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May 1966

Subconjunctival Steroids and Corneal Hypersensitivity

Author Affiliations

From the Wilmer Ophthalmological Institute, Baltimore.

Arch Ophthalmol. 1966;75(5):651-658. doi:10.1001/archopht.1966.00970050653014

Much attention has been given to the clinical and pathological events which occur following the injection of antigenic substances into rabbit cornea.1-6 Within five days following injection, conjunctival and limbal hyperemia develop, followed by diffuse corneal clouding. Histopathologically, the cornea shows edema and infiltration by lymphocytes and mononuclear cells. This tissue reaction has been shown to be a manifestation of delayed-type hypersensitivity according to the following criteria: the lack of circulating antibody, a delayed-type skin hypersensitivity to specific antigen, and the ability to passively transfer this tissue hypersensitivity only with whole lymphoid cells from the sensitized animal.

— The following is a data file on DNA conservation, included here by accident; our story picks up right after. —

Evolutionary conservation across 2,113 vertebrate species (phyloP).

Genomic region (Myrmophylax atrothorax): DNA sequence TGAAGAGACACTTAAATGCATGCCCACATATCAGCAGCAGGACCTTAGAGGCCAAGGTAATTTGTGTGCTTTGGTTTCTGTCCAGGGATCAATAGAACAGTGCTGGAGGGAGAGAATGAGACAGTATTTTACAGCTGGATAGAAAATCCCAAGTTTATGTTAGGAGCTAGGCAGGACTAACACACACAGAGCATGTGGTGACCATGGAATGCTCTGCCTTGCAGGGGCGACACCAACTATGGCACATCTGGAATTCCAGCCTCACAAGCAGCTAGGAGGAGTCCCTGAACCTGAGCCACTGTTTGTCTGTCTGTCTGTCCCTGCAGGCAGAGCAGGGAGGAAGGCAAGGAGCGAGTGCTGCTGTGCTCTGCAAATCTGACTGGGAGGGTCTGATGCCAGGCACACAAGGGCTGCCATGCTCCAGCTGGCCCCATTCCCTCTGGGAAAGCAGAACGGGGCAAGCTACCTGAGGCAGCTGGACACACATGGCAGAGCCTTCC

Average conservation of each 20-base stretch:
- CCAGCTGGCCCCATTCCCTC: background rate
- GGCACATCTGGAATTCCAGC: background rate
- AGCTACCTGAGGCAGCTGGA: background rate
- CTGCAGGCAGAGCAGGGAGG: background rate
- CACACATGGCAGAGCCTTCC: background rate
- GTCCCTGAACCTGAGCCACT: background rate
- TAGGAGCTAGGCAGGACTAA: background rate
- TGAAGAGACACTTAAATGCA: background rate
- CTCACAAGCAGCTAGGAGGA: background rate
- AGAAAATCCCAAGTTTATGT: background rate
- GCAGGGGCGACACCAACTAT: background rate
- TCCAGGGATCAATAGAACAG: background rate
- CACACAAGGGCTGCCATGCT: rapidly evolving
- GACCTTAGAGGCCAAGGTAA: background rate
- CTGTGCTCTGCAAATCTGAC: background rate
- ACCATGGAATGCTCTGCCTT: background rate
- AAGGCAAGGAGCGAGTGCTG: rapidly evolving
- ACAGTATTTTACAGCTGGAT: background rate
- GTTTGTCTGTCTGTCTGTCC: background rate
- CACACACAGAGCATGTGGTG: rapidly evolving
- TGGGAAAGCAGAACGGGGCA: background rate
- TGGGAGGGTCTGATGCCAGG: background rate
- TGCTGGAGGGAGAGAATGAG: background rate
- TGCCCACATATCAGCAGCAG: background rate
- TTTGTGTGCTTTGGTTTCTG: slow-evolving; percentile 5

The initial conjunctival inflammation and corneal clouding disappear within one week, leaving a clinically normal eye. Between 12 and 18 days after injection, however, marked local inflammatory signs return, accompanied by corneal neovascularization and corneal clouding; and, depending on the dose of antigen initially injected, a white ring (Wessely ring) appears in

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